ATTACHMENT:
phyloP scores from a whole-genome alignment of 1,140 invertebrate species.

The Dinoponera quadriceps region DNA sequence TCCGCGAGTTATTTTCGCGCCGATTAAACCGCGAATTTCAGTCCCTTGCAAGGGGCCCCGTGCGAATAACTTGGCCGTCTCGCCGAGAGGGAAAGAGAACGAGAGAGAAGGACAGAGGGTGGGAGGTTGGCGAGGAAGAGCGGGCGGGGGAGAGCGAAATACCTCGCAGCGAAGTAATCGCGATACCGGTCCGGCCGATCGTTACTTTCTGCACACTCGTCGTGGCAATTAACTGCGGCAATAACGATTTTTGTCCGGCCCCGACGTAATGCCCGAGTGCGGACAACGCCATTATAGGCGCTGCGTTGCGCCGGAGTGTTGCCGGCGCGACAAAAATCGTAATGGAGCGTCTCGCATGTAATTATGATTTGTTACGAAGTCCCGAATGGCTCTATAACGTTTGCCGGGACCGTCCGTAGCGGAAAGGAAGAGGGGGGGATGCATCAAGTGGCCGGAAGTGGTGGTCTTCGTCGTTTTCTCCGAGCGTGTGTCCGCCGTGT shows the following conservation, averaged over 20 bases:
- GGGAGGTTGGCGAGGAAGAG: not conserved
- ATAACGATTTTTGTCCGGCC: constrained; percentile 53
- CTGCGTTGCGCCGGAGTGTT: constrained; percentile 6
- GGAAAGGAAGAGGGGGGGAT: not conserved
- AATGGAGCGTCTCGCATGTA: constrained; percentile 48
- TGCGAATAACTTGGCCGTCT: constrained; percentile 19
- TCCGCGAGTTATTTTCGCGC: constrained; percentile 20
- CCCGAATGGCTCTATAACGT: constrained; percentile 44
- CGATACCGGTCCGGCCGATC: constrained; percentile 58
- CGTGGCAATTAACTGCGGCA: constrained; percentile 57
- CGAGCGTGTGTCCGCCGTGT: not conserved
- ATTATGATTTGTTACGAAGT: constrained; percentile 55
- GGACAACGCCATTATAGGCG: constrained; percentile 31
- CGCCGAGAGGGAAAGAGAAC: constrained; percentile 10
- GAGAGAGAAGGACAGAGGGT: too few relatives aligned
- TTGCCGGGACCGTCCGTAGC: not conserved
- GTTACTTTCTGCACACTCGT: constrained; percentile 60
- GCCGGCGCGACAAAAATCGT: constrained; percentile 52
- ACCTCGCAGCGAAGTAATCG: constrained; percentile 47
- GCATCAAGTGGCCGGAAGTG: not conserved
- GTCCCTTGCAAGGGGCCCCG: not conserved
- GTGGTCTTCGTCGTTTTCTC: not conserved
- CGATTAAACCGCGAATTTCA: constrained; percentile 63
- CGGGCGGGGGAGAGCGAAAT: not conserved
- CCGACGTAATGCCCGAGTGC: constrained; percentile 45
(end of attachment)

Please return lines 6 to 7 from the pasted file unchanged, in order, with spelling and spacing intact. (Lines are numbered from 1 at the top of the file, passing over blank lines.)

- GGAAAGGAAGAGGGGGGGAT: not conserved
- AATGGAGCGTCTCGCATGTA: constrained; percentile 48